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Pan and Fork Mobile Home Park

After listening to a variety of comments from the public last night on how to develop a key piece of property along the Roaring Fork River, the Basalt Town Council agreed to scale its plans back.

Madeleine Osberger/Aspen Daily News

Welcome to Valley Roundup. I’m Carolyn Sackariason.

The Aspen affordable housing program is in a mid-life crisis of sorts. How to manage nearly 3,000 subsidized units is weighing on public officials.

Elise Thatcher

The Basalt election keeps getting hotter. With two weeks until the end, voters have been dropping off ballots at Town Hall, and controversy over yard signs continues.

Barbara Platts

Three Town Council seats are up for grabs in Basalt’s spring election, and the mayor’s post is also in contention. Aspen Public Radio hosted a candidate forum last night at the Basalt Regional Library. Candidates staked out their positions and answered pointed questions.

Elise Thatcher

  Basalt leaders have chosen to pursue a certain amount of development for part of the Pan and Fork parcel. But the decision is nonbinding and comes less than a month before a pivotal election.

Elise Thatcher

The Roaring Fork Community Development Corporation is raising concerns about Basalt’s latest plan to handle the Pan and Fork parcel.

Elise Thatcher

There have been positive and skeptical reactions to Basalt’s decision Tuesday night to pursue putting a Pan and Fork parcel question on the fall ballot.

Elise Thatcher

Basalt may ask voters to pay for a Pan and Fork park this fall. Town Council decided Tuesday night to start nailing down how much the land is worth and other preparations.

Elise Thatcher

Basalt’s elected leaders have voted down ballot measure proposals about the Pan and Fork parcel.

Elise Thatcher

Contenders have thrown their hats into the ring for local elections in Basalt and Carbondale. More people than usual are running in Basalt, even though there’s a routine number of posts up for grabs on Town Council. 

Elise Thatcher

Basalt’s Town Council has decided against sharing up to $5 million in sales tax dollars with the developer at Willits Town Center. Mariner Real Estate Management asked for that financing in order to attract more business tenants.

 

Elise Thatcher

  On Tuesday night, Basalt’s Town Council is taking up some weighty issues. First is spending tax dollars to help build out Willits Town Center. The other is whether to ask voters to pay for a new park.

Backbone Media

  Basalt could see another new office hub, and it’s tied to the ongoing debate about what can be built on the Pan and Fork parcel.

Town of Basalt

  Basalt officials are looking at what kind of park to have on the Pan and Fork property, and how much it could cost. The developer interested in building on the parcel supports the approach, but says he needs a key detail ironed out.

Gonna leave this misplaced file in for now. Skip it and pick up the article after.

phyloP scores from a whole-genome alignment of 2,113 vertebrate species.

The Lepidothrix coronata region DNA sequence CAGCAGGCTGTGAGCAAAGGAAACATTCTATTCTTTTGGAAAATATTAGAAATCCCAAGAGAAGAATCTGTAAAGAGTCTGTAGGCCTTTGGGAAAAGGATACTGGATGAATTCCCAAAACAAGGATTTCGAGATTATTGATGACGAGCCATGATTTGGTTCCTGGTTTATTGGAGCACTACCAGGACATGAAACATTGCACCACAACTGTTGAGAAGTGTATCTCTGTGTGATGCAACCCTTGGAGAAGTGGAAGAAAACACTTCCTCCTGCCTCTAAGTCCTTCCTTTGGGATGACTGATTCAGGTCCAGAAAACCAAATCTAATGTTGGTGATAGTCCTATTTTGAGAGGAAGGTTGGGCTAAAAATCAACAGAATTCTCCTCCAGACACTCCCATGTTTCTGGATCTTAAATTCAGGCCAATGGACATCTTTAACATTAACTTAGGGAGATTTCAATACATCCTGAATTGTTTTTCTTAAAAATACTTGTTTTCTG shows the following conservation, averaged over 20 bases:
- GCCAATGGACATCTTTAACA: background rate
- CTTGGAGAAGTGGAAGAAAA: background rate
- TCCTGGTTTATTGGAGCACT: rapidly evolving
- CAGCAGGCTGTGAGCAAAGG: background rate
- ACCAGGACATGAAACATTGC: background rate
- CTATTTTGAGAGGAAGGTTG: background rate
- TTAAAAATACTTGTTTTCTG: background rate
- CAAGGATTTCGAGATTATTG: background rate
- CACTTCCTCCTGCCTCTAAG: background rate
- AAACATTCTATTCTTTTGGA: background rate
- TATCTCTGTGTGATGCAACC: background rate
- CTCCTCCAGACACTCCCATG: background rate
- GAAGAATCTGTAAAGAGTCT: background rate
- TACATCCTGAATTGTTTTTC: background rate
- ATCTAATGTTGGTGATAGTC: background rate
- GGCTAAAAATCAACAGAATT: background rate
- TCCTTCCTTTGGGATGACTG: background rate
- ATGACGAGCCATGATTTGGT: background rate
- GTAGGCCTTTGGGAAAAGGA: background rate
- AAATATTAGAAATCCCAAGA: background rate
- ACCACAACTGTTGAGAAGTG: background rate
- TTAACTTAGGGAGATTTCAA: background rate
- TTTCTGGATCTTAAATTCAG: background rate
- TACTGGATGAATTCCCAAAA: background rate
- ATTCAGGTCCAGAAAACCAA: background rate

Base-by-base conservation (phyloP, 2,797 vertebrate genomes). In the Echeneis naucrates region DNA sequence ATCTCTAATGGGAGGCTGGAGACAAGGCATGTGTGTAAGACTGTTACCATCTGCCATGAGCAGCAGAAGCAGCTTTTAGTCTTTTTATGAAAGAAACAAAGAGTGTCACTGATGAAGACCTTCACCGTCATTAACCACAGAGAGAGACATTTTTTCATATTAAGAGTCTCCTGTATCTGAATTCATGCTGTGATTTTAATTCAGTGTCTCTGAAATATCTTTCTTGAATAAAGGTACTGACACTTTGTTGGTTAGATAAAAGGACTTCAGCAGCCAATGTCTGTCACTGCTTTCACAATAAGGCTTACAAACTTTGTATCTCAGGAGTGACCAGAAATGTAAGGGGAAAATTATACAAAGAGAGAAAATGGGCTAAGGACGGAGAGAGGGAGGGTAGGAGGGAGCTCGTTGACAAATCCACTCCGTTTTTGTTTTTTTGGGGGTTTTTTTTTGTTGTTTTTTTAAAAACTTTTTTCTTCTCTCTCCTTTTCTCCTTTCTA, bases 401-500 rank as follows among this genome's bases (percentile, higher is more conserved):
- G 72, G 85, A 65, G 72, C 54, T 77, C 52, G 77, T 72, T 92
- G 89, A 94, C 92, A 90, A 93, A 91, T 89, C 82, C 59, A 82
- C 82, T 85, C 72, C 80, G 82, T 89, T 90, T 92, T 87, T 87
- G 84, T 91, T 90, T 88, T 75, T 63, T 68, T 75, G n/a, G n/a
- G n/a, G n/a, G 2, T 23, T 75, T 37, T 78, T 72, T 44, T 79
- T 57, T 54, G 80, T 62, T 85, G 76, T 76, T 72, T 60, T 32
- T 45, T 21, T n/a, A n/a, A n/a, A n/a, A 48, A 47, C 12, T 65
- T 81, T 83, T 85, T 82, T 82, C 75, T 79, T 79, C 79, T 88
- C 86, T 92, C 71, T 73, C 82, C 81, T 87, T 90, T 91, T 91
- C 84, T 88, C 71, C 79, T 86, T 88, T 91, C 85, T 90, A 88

Elise Thatcher

Basalt Town Council members want residents to know they haven’t made up their minds about the Pan and Fork land. Council members passed a formal resolution Tuesday night after residents started gathering signatures about what to do with the land.

Elise Thatcher

There’s two efforts in Basalt to gather support for how to use the Pan and Fork parcel. “We want this one of a kind riverfront property to include a multipurpose event center to reflect the citizen input,” says Doug MacDonald, “which centers on the desire for arts, events, family activities and river orientation, and strengthens our recreation-based economy.”

Elise Thatcher

  Basalt residents may consider buying land downtown. But they won’t be able to vote until April. That’s because the measure would require raising taxes, which has lots of requirements.

Elise Thatcher

  Basalt officials hit the pause button Tuesday on a preliminary review of development options for a controversial parcel. How—or whether— to develop the land could go to a public vote.

Flickr/hmclaird

  The Town of Basalt has hired a financial firm to find out how much money a developer could make near downtown. The proposed redevelopment is controversial, and officials have been hashing out what would be a good fit.  Basalt is now working with a Minnesota firm on reviewing four different redevelopment options.

Valley Roundup - February 21st, 2014

Feb 21, 2014

Good afternoon and welcome to Valley Roundup, a review of the week’s top news stories in Aspen and beyond.

Carolyn Sackariason, from the Aspen Daily News and Andy Stone from the Aspen Times, join us today.

This week, the evolving story about relocating residents of the Pan and Fork trailer park in Basalt.  Eight families remain and their communications with the town are deteriorating.

In Aspen, a proposed Habitat For Humanity project moves forward. 

And following a bus crash last year, attorneys start digging into the safety record of the Roaring Fork Transit Authority.

Also today, we talk today with a senior political reporter at Politico about a meeting next week in Colorado of high-end Republican party donors.  Organized by a supporter of gay marriage, these GOP donors want to reshape the direction of the party.

And, on the download with Rob St. Mary – How the web makes it easy to financially support public radio.

It's all on this week’s Valley Roundup.

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